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10 Historical Untruths About the First Thanksgiving


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The First Thanksgiving Happened on the Fourth Thursday of November
Soldiers serve children Thanksgiving dinner during World War II, around the time the U.S. Congress declared Thanksgiving an official holiday. Davis/Topical Press Agency/Getty Images
Soldiers serve children Thanksgiving dinner during World War II, around the time the U.S. Congress declared Thanksgiving an official holiday. Davis/Topical Press Agency/Getty Images

Everyone knows Thanksgiving goes down on the fourth Thursday of November. Americans plan for it; schools close; many people get a day off from work and airlines raise rates about 300 percent.

Yet the first celebration probably happened somewhere between Sept. 21 and Nov. 11, likely not even on a Thursday. English harvest festivals on which the event was partly based occurred around Sept. 29 in those days [source: Mach].

While the celebration was commemorated in the years following the first Thanksgiving -- scaled down to a one-day affair -- Thanksgiving did not become a national holiday until 1863. That year, President Abraham Lincoln declared two national days of Thanksgiving: one on Aug. 6 to mark the Civil War Battle of Gettysburg, and the other on the last Thursday in November to commemorate the 1621 event. Magazine editor Sarah Josepha Hale is largely credited with lobbying Lincoln to establish the holiday, arguing that it would be a good way to unite a country torn apart by the ravages of war [source: Plimoth Plantation].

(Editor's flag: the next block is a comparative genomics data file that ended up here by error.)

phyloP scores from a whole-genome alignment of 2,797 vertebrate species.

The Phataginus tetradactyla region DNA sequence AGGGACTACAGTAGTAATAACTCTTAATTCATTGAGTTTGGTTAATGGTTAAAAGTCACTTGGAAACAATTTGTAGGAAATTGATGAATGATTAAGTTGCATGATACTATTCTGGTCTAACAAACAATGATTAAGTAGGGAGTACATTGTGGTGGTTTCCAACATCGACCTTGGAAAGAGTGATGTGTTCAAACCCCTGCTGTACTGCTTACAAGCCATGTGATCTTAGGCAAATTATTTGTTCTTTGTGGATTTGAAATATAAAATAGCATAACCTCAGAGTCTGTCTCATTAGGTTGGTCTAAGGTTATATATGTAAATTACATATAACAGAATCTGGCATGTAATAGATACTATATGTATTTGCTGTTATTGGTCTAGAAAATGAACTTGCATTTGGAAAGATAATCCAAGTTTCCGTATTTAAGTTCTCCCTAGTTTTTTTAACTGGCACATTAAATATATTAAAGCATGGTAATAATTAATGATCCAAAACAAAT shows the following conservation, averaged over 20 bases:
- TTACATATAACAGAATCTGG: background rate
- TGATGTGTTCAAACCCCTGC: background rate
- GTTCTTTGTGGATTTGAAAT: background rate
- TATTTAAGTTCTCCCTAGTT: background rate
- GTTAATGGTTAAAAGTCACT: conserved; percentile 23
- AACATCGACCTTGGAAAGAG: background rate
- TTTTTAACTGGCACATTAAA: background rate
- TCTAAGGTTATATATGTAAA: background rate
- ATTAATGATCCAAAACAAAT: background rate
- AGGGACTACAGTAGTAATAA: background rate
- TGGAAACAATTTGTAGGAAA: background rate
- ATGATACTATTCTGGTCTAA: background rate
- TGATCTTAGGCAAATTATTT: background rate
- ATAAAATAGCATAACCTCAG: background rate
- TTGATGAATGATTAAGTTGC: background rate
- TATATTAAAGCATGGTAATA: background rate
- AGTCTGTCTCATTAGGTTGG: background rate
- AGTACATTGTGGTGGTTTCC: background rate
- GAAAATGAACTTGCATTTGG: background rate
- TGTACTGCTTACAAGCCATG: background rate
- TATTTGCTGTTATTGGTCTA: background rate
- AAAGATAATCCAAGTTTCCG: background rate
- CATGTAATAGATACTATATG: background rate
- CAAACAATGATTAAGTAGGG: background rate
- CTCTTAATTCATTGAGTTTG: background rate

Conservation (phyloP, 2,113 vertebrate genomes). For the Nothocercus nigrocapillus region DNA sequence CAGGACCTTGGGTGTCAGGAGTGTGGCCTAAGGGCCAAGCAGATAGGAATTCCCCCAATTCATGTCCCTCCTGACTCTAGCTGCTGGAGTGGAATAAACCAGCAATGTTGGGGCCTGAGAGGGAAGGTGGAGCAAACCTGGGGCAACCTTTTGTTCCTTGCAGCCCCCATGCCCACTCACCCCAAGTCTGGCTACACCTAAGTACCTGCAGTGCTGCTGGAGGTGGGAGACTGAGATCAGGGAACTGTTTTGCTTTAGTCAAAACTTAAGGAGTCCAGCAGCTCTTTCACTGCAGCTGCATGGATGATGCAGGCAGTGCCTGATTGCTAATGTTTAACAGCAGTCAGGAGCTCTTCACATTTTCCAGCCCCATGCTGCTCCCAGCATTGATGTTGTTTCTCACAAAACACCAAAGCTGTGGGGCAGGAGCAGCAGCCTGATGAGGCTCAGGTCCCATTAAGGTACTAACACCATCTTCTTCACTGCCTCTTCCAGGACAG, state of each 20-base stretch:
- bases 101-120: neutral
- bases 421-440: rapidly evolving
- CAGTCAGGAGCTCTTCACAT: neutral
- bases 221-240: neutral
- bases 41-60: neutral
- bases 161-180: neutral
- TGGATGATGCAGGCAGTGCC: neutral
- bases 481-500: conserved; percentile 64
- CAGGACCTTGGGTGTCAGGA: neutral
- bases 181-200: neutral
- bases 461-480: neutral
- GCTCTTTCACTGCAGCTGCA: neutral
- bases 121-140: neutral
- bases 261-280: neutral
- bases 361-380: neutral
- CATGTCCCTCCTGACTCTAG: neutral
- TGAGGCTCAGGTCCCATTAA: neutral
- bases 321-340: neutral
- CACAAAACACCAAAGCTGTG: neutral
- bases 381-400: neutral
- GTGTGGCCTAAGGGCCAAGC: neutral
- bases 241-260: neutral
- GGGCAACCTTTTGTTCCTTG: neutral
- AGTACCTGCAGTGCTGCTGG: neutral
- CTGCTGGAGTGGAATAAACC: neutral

Succeeding presidents made Thanksgiving a once-a-year holiday each November, customarily falling on the last Thursday in November. In 1939, President Franklin D. Roosevelt moved the date up a week, setting Thanksgiving on the fourth Thursday of November to lengthen the Christmas shopping season. In 1941, Congress made it an official holiday, no longer requiring an annual presidential decree [source: Plimoth Plantation].


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